Tue, Jul 24, 2007 - Page 4 News List

Consumers' Foundation recruits `volunteer brigade'

INSPECTOR GADGETS The foundation announced that 19 volunteers had been trained to test products and services and report on those they felt were below par

By Angelica Oung  /  STAFF REPORTER

The Consumers' Foundation yesterday announced the formation of a "volunteer brigade" of consumers who will seek out and report substandard or harmful foods, cosmetics, appliances and medicines.

"In time, we hope to have trained members of the consumer brigade all over the country. These 19 members are just the beginning," foundation chairman Cheng Hung-jen (程宏仁) told a press conference.

In addition to reporting substandard goods, volunteers will be given specific tasks such as buying samples of produce at specific locations, he said.

Even though the position is unpaid, those who participated in the first three-day workshop to become qualified members of the consumer brigade said that they were glad to have the opportunity to strike back at companies that do not meet standards.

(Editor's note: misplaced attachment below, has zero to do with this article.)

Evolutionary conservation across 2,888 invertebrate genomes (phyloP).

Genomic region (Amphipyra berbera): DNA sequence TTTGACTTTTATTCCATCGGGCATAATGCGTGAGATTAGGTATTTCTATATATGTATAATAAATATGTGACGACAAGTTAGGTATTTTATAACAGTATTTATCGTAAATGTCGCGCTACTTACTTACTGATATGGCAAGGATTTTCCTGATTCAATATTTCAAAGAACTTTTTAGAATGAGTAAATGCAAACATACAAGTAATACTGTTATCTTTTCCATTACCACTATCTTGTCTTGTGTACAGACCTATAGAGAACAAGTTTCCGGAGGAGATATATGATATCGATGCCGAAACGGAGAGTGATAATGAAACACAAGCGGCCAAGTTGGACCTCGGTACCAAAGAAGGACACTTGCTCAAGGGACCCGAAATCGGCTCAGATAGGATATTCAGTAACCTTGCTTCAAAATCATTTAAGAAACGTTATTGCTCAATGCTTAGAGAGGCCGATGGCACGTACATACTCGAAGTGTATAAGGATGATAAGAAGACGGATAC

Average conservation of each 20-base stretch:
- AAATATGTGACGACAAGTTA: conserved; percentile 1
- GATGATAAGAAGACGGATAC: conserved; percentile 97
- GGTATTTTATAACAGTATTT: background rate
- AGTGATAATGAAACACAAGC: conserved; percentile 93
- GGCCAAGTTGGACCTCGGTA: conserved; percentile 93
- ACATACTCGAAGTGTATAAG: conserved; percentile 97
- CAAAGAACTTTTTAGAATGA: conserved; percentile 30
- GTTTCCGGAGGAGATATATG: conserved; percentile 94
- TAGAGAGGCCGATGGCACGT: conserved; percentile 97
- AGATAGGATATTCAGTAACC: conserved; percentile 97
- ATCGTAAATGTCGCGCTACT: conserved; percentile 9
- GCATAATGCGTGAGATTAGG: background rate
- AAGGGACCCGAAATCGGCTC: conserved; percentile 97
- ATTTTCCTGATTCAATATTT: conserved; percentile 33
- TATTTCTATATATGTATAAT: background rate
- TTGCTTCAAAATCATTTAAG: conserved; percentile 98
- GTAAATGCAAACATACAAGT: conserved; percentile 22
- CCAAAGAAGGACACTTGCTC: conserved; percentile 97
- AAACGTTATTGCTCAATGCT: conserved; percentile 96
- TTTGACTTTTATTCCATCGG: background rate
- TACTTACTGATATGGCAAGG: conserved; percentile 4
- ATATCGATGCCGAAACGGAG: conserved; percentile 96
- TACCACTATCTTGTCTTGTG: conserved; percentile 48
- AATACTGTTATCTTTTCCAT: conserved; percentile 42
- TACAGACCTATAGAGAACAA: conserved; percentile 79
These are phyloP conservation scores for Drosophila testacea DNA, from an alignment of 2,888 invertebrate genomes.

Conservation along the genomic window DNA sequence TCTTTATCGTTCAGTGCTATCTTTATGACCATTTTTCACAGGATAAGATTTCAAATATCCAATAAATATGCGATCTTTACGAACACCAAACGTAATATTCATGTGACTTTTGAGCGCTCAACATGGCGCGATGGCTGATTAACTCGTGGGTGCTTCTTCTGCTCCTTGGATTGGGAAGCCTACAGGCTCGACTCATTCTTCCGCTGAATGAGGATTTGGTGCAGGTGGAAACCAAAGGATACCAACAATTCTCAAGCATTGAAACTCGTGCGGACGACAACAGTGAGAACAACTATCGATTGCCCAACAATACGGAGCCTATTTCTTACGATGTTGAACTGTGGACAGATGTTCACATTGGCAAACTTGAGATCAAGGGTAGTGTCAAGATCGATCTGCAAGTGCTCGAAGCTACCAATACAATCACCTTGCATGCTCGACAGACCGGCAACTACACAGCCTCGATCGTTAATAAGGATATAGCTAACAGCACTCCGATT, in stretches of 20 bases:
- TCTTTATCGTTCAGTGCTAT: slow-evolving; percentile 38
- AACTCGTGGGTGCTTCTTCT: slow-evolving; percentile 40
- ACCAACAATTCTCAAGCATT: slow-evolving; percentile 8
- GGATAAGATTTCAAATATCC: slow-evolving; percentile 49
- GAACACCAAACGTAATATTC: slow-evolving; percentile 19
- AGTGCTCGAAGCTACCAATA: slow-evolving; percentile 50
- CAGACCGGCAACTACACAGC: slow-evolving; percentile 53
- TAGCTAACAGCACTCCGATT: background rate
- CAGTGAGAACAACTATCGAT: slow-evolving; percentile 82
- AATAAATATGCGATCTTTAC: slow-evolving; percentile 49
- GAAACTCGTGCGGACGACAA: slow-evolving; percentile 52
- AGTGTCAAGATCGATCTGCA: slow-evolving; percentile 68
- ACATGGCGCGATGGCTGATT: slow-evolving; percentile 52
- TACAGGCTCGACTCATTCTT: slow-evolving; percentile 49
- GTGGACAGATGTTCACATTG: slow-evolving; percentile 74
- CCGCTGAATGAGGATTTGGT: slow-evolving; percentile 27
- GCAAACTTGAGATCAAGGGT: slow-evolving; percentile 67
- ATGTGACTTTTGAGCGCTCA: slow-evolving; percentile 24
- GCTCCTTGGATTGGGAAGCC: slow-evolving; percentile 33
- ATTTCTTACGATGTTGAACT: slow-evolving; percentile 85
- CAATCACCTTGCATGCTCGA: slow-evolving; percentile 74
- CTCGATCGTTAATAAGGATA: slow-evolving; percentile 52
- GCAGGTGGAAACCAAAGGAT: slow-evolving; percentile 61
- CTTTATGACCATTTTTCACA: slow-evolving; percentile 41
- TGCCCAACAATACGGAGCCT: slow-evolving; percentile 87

Hualien organic farmer Chao Tzu-lun (趙子崙) said at the press conference that he was concerned food safety standards in rural Taitung were more lax than in other parts of the country.

"We do not have the same resources as Taipei or other big cities, so we have to rely on ourselves," he said. "I hope that my experience as a farmer will help when it comes to investigating potentially harmful foods."

Sun Shio-chen (孫秀珍) said she decided to join the brigade after being burned by substandard services in the past.

"I bought a subscription to an anti-viral software program for my home business computer," Sun said. "When the product did not work the company would not even allow me to cancel my subscription, let alone give me my money back."

"That's when I realized that, as an individual, I had no power against the corporations," she added. "That's why I am joining this group."

"The power of the government is limited," said former Bureau of Food Safety chief Hsia Tung-ming (蕭東銘). "There are only 180 staff members to oversee all food safety issues. Inevitably, there are gaps that need to be filled by a vigilant public."

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